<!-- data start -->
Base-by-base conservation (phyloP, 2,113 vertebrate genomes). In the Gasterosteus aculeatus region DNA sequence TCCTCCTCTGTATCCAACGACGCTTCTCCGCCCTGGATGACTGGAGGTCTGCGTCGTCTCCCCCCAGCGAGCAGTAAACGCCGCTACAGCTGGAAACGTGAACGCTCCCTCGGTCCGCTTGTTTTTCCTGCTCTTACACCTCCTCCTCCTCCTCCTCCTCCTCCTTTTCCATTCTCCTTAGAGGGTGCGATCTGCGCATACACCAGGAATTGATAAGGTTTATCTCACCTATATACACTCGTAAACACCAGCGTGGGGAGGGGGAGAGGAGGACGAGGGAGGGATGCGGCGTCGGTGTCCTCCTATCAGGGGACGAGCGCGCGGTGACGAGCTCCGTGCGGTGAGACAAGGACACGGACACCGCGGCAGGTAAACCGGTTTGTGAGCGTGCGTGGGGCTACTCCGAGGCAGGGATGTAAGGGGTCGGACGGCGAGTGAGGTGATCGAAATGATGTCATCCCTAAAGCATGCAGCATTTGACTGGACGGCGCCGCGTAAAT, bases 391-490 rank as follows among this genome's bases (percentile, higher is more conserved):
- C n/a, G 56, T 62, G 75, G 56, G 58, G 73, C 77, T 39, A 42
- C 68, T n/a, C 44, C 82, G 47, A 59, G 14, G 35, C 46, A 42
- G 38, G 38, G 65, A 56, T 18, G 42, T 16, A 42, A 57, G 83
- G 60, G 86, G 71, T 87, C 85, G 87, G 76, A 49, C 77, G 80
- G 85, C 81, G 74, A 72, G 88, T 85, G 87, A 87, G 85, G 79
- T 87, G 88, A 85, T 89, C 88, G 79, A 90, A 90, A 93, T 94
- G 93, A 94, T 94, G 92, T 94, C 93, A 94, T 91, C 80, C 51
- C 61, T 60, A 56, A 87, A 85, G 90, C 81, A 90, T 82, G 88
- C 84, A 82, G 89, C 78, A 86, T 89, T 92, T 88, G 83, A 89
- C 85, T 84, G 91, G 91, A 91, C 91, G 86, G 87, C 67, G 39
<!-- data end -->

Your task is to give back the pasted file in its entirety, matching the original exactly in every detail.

Base-by-base conservation (phyloP, 2,113 vertebrate genomes). In the Gasterosteus aculeatus region DNA sequence TCCTCCTCTGTATCCAACGACGCTTCTCCGCCCTGGATGACTGGAGGTCTGCGTCGTCTCCCCCCAGCGAGCAGTAAACGCCGCTACAGCTGGAAACGTGAACGCTCCCTCGGTCCGCTTGTTTTTCCTGCTCTTACACCTCCTCCTCCTCCTCCTCCTCCTCCTTTTCCATTCTCCTTAGAGGGTGCGATCTGCGCATACACCAGGAATTGATAAGGTTTATCTCACCTATATACACTCGTAAACACCAGCGTGGGGAGGGGGAGAGGAGGACGAGGGAGGGATGCGGCGTCGGTGTCCTCCTATCAGGGGACGAGCGCGCGGTGACGAGCTCCGTGCGGTGAGACAAGGACACGGACACCGCGGCAGGTAAACCGGTTTGTGAGCGTGCGTGGGGCTACTCCGAGGCAGGGATGTAAGGGGTCGGACGGCGAGTGAGGTGATCGAAATGATGTCATCCCTAAAGCATGCAGCATTTGACTGGACGGCGCCGCGTAAAT, bases 391-490 rank as follows among this genome's bases (percentile, higher is more conserved):
- C n/a, G 56, T 62, G 75, G 56, G 58, G 73, C 77, T 39, A 42
- C 68, T n/a, C 44, C 82, G 47, A 59, G 14, G 35, C 46, A 42
- G 38, G 38, G 65, A 56, T 18, G 42, T 16, A 42, A 57, G 83
- G 60, G 86, G 71, T 87, C 85, G 87, G 76, A 49, C 77, G 80
- G 85, C 81, G 74, A 72, G 88, T 85, G 87, A 87, G 85, G 79
- T 87, G 88, A 85, T 89, C 88, G 79, A 90, A 90, A 93, T 94
- G 93, A 94, T 94, G 92, T 94, C 93, A 94, T 91, C 80, C 51
- C 61, T 60, A 56, A 87, A 85, G 90, C 81, A 90, T 82, G 88
- C 84, A 82, G 89, C 78, A 86, T 89, T 92, T 88, G 83, A 89
- C 85, T 84, G 91, G 91, A 91, C 91, G 86, G 87, C 67, G 39